I was fascinated with the idea of ‘grittiness’ this month; how do we cultivate grit in our children seems to be a hot topic for teachers and parents right now. Fittingly, Cameron’s ski academy school motto is “Grit, Grace and Courage” – what more could we ask for our kids? I loved this post from NPR titled “Does Teaching Kids To Get Gritty Help Them Get Ahead”, as well as this one from one of my favorite websites, Daily Good. Definitely worth a read.

Best Books:

I managed to get a bit of reading done this month between the anticipation of ski races and college tours in Salt Lake City. I really enjoyed What Would You Do If You Could Not Fail by Nina Lesowitz and Mary Beth Sammons. These writers collected stories of courage from everyday people and put them together with quotes and ideas for the reader to really use in their lives. The theme of grit really got my interest, and made me think about why some people have the drive to persevere and others don’t.

The Divorce Papers by Susan Rieger was written in the form of letters, emails, and documents, telling the story of a marriage in collapse. I wasn’t sure how I’d like this format, but it turned out that the characters were well developed and the plot surprisingly easy to follow. It made me think that teaching middle school was really a dream job compared to being a divorce lawyer!

Finally, I just finished Holly Peterson’s new novel, The Idea of Him. It really made me think about how so often in life we think we know what we want or how it will all turn out, and usually, life has a way of surprising us. Holly is a Goodreads author – if you haven’t used Goodreads yet to track your books and reading, you should start! If you already do, please friend request me! I’d love to see what you’re reading, too.

Best Quiet Place:

A long time ago, when my children were small and very demanding, I decided I needed to find a quiet place close to home where I could escape when I needed to center myself. Over the years, the path running along Putah Creek in the UC Davis Arboretum has offered me great solace and joy. One of my favorite times to visit the Arboretum is when a storm is looming – I love the quietness, the animals taking cover, and the whisper of the wind blowing through the trees.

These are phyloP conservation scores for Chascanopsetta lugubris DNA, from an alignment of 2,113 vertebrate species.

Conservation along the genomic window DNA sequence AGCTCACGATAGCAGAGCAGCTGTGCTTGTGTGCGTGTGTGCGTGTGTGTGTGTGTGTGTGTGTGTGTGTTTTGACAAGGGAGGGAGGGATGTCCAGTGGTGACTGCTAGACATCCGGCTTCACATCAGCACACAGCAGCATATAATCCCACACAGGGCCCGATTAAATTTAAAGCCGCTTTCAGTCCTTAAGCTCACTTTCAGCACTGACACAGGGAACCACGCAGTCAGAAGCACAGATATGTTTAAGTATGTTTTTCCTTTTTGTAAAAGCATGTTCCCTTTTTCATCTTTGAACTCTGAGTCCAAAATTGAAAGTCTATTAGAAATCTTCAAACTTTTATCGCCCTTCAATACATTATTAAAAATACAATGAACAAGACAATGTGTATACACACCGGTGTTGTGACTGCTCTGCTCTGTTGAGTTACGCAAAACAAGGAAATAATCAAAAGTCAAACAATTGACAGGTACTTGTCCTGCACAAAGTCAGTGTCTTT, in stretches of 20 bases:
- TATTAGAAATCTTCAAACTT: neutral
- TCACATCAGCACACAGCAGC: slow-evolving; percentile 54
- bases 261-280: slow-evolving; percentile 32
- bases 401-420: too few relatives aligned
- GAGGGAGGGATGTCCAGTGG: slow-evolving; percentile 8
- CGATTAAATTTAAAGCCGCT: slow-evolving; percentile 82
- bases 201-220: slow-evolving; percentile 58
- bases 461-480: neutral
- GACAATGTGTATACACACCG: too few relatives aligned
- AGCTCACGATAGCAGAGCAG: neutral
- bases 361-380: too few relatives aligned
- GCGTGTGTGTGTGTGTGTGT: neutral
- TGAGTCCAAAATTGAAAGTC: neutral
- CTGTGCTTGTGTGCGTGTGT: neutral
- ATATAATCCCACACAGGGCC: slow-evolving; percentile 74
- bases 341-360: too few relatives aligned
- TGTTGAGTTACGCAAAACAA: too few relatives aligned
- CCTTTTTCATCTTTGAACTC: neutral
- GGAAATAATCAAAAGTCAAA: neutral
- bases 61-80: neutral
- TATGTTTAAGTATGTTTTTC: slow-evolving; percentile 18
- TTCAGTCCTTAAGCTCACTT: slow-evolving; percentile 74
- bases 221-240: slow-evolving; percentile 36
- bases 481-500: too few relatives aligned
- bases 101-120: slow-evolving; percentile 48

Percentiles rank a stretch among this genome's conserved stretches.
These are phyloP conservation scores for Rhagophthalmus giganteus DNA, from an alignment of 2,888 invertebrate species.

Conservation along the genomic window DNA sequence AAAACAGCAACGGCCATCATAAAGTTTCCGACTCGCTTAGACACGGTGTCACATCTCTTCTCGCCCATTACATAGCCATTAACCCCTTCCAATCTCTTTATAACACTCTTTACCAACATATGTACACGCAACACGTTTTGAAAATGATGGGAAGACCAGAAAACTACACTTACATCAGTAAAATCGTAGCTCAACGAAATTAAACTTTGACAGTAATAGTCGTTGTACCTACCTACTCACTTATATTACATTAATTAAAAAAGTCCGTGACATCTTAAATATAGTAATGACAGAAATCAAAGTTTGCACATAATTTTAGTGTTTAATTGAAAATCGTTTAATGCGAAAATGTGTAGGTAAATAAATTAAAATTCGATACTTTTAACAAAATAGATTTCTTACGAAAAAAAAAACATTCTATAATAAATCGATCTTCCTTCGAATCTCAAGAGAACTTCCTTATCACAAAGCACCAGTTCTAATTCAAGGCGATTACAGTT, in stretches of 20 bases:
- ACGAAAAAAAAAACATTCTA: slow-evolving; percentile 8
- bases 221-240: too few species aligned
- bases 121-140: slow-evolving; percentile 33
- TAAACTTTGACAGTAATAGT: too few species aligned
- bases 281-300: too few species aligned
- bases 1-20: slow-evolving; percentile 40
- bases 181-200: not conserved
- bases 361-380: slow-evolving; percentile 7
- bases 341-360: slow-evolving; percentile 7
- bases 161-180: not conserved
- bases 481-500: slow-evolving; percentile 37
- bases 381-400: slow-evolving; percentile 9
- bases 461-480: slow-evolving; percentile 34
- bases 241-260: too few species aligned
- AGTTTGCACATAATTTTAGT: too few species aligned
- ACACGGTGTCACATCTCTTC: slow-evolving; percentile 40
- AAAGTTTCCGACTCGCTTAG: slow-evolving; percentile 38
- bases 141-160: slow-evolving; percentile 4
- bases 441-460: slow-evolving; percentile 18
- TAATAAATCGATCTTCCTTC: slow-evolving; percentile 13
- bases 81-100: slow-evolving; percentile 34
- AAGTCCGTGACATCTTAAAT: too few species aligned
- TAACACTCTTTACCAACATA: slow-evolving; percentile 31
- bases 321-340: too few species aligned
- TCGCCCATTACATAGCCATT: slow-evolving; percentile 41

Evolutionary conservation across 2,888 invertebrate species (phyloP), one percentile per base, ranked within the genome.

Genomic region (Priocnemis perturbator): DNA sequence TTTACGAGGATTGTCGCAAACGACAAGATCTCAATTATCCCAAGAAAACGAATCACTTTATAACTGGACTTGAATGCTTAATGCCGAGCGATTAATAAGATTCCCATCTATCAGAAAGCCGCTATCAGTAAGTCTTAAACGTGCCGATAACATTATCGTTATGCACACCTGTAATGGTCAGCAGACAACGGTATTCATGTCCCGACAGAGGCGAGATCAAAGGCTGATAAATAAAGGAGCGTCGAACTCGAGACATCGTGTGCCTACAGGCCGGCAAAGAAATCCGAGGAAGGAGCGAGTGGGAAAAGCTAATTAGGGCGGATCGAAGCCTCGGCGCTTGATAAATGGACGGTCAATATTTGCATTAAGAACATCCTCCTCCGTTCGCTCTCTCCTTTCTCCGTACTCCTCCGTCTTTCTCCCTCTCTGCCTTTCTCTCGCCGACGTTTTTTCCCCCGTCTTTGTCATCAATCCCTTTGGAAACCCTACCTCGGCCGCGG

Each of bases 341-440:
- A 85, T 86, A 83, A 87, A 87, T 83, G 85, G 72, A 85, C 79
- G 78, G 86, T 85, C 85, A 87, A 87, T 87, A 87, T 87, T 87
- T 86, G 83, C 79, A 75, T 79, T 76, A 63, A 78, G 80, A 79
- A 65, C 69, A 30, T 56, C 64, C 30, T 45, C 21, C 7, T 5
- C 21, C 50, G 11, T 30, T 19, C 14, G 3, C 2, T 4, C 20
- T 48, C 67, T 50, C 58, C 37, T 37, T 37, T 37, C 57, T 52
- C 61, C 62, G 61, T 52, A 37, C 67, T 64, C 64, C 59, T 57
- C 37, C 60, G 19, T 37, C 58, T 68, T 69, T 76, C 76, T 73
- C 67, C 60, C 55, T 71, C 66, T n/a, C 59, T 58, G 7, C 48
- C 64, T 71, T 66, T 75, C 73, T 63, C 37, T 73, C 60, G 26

UC Davis Arboretum trees

Redwood Grove in the UC Davis Arboretum
Redwood Grove in the UC Davis Arboretum

Best Photos:

A month of endings and beginnings…nothing fancy, just the fabulous moments of anticipation and reward in March:

Lily and Bob
Lily and her beloved high school ski coach
Lily Pole Vaulting 11 feet
Lily pole vaulting 11 feet, a new personal record
Lily and Mikaela Shiffrin
Lily and friends and Mikaela Shiffrin at Squaw Valley race.
Lily at Westminster College in Salt Lake City, Utah
Sunset at Tahoe Park Beach with my boy
Sunset at Tahoe Park Beach with my boy

Spring is coming! In the UC Davis ArboretumSpring is coming! In the UC Davis Arboretum

 

A rare race day together at Northstar
A rare race day together at Northstar

Best Quotes:

When I look back at my Twitter #quoteoftheday postings, there seems to be a strong theme of openness to possibility and anticipation of what is yet to come. -I didn’t necessarily realize it at the time, but looking back, that’s really what March taught me.

“Stay committed to your decisions; but stay flexible in your approach.” –Tony Robbins

“You win some, you lose some, and some get rained out, but you gotta suit up for them all.”-J. Askenberg

“Instead of bracing yourself for the perils of the unknown, embrace the joy that is here, in your present moment.”
― Michelle Cruz-Rosado

“Vulnerability is the birthplace of innovation, creativity and change.”- Brene Brown

“It doesn’t matter where you are, you are nowhere compared to where you can go.” -Bob Proctor

Best Moments:

High School State Ski Championships

It was a month of my girl pushing herself to the limit; finishing second place in the high school state ski championships gave her such a sense of accomplishment. And then a few weeks later, she went and did this – caution-it gets a bit loud at the end of the video! Facebook Post by Jennifer Mason Wolfe.

Wishing you great possibilities in April – and as always, thank you for supporting mamawolfe. I’d love to connect with you on Instagram and Facebook, too!

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Jennifer Wolfe

Jennifer Wolfe, a writer-teacher-mom, is dedicated to finding the extraordinary in the ordinary moments of life by thinking deeply, loving fiercely, and teaching audaciously. Jennifer is a Google Certified Educator, Hyperdoc fanatic, and a voracious reader. Read her stories on her blog, mamawolfe, and grab free copies of her teaching and parenting resources.